Escherichia coli (E. coli) is a significant species and a common dweller in the guts of humans and animals causing urinary tract infections, wound infection, otitis media, bloodstream infections, and other complications in humans. Worldwide resistance to antimicrobials is a serious public health problem. β-lactamases production by E. coli is responsible for resistance to frequently used beta-lactam antibiotics. 1) To determine antibiotic susceptibility pattern of Escherichia coli isolated from pus and urine samples 2) To determine ESBL producing Escherichia coli and its antibiotic susceptibility pattern. Retrospective study of E. coli isolates from urine and pus samples was performed by collecting data from bacteriology registers. Gender, age details of patients, number of E. coli isolates, and their antimicrobial susceptibility profiles were collected from the records. Out of 747 samples 102 E. coli were isolated and among them 60 (59%) were ESBL producers. Male preponderance was seen i.e. 59 (57.84%) and majority 68 (66.66%) were isolated from the age group of <18 years. E. coli showed maximum sensitivity to imipenem 88 (86.27%), followed by piperacillin-tazobactam 84 (82.35%), aminoglycoside group 76 (74.5%) and maximum resistance was seen to penicillin groups 92 (90.19%), followed by cephalosporins 71 (69.6%). Urinary isolates showed maximum sensitivity to nitrofurantoin (93.67%). ESBL producers showed resistance to ciprofloxacin 47 (78%). This study helps in the periodic formulation of regional antimicrobial policies and also giving continuous information to the clinicians with respect to the sensitivity pattern along with ESBL production which can help to avert further drug resistance.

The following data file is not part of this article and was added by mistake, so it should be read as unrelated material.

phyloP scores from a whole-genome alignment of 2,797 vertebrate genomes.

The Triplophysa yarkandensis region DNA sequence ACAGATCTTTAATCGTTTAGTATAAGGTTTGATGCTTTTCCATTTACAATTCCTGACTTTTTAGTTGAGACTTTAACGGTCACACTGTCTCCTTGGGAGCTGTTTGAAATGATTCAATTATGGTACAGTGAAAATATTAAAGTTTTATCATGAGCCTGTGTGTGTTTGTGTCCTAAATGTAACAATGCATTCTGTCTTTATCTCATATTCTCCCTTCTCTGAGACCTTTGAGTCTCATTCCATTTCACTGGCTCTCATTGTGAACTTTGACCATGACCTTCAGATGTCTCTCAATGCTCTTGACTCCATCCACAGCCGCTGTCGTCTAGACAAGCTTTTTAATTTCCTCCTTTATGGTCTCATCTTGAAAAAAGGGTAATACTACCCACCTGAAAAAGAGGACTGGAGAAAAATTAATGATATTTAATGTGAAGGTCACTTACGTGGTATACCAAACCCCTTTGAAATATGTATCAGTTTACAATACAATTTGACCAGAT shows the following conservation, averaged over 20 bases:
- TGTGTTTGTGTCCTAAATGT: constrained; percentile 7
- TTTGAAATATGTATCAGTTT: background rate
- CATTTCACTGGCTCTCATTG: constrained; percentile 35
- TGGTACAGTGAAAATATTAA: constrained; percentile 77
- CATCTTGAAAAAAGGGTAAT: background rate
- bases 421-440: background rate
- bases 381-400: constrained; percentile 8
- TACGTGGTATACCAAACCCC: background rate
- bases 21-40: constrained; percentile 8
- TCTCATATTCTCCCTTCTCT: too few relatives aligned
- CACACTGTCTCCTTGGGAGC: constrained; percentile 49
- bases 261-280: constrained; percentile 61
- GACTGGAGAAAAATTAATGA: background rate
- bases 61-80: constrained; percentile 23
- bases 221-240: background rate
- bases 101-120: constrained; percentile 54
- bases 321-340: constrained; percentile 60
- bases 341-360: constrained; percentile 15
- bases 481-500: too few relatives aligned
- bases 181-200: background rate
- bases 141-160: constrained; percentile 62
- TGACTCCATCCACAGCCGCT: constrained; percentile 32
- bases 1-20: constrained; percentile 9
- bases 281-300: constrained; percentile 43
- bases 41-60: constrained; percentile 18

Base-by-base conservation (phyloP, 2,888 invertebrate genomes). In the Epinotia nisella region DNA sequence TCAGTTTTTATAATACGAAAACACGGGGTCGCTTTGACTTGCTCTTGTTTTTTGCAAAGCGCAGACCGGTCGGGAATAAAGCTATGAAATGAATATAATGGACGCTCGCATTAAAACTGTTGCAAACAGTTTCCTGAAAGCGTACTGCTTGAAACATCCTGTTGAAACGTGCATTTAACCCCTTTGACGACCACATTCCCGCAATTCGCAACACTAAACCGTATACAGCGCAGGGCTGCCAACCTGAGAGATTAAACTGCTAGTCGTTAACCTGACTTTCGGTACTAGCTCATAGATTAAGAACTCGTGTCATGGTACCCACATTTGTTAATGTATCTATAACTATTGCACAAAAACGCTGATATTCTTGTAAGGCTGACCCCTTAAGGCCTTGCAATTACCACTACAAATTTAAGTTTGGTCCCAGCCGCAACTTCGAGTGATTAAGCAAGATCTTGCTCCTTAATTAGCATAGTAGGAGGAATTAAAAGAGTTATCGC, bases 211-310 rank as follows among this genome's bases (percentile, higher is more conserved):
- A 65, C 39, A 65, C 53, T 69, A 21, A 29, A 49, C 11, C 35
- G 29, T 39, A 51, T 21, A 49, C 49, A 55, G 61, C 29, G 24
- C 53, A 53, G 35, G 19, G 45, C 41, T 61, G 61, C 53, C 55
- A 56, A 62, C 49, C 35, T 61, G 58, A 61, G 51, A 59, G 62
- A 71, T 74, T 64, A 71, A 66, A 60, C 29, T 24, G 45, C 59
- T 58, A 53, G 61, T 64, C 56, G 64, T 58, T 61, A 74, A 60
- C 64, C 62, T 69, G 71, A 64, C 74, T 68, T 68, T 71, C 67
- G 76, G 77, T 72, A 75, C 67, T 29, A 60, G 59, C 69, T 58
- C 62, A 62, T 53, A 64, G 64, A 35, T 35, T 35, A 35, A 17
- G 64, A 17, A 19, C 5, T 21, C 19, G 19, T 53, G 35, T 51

Antimicrobial susceptibility, Escherichia coli, ESBL, Combination disk test
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